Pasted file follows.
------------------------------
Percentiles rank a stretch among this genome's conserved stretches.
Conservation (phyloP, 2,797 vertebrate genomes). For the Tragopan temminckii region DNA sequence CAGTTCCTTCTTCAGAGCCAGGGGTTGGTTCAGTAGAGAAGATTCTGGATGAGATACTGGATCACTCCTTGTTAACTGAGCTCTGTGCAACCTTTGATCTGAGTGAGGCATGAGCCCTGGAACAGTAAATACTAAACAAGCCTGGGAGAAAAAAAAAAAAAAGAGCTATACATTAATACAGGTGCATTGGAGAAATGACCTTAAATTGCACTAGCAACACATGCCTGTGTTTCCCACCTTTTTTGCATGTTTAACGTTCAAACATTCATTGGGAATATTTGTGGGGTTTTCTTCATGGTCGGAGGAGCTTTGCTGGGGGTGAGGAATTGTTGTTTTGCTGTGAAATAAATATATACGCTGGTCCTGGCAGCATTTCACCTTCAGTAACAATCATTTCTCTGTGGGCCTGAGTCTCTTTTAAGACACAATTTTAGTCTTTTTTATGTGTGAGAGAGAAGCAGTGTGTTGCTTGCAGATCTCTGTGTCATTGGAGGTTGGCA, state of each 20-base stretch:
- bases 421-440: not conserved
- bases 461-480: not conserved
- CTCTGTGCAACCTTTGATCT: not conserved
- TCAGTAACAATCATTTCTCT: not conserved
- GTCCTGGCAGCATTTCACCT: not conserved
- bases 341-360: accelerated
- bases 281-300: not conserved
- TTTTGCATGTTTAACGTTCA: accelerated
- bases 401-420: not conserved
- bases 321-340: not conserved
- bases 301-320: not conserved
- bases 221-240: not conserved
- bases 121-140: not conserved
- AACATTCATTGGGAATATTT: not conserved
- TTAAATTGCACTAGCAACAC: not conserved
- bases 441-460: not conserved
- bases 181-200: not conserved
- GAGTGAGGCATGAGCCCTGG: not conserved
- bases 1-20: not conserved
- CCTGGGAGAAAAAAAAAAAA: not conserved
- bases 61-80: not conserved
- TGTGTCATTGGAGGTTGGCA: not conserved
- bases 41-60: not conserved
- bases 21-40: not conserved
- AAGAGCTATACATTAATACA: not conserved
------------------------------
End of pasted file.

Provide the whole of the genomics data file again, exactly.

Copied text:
Percentiles rank a stretch among this genome's conserved stretches.
Conservation (phyloP, 2,797 vertebrate genomes). For the Tragopan temminckii region DNA sequence CAGTTCCTTCTTCAGAGCCAGGGGTTGGTTCAGTAGAGAAGATTCTGGATGAGATACTGGATCACTCCTTGTTAACTGAGCTCTGTGCAACCTTTGATCTGAGTGAGGCATGAGCCCTGGAACAGTAAATACTAAACAAGCCTGGGAGAAAAAAAAAAAAAAGAGCTATACATTAATACAGGTGCATTGGAGAAATGACCTTAAATTGCACTAGCAACACATGCCTGTGTTTCCCACCTTTTTTGCATGTTTAACGTTCAAACATTCATTGGGAATATTTGTGGGGTTTTCTTCATGGTCGGAGGAGCTTTGCTGGGGGTGAGGAATTGTTGTTTTGCTGTGAAATAAATATATACGCTGGTCCTGGCAGCATTTCACCTTCAGTAACAATCATTTCTCTGTGGGCCTGAGTCTCTTTTAAGACACAATTTTAGTCTTTTTTATGTGTGAGAGAGAAGCAGTGTGTTGCTTGCAGATCTCTGTGTCATTGGAGGTTGGCA, state of each 20-base stretch:
- bases 421-440: not conserved
- bases 461-480: not conserved
- CTCTGTGCAACCTTTGATCT: not conserved
- TCAGTAACAATCATTTCTCT: not conserved
- GTCCTGGCAGCATTTCACCT: not conserved
- bases 341-360: accelerated
- bases 281-300: not conserved
- TTTTGCATGTTTAACGTTCA: accelerated
- bases 401-420: not conserved
- bases 321-340: not conserved
- bases 301-320: not conserved
- bases 221-240: not conserved
- bases 121-140: not conserved
- AACATTCATTGGGAATATTT: not conserved
- TTAAATTGCACTAGCAACAC: not conserved
- bases 441-460: not conserved
- bases 181-200: not conserved
- GAGTGAGGCATGAGCCCTGG: not conserved
- bases 1-20: not conserved
- CCTGGGAGAAAAAAAAAAAA: not conserved
- bases 61-80: not conserved
- TGTGTCATTGGAGGTTGGCA: not conserved
- bases 41-60: not conserved
- bases 21-40: not conserved
- AAGAGCTATACATTAATACA: not conserved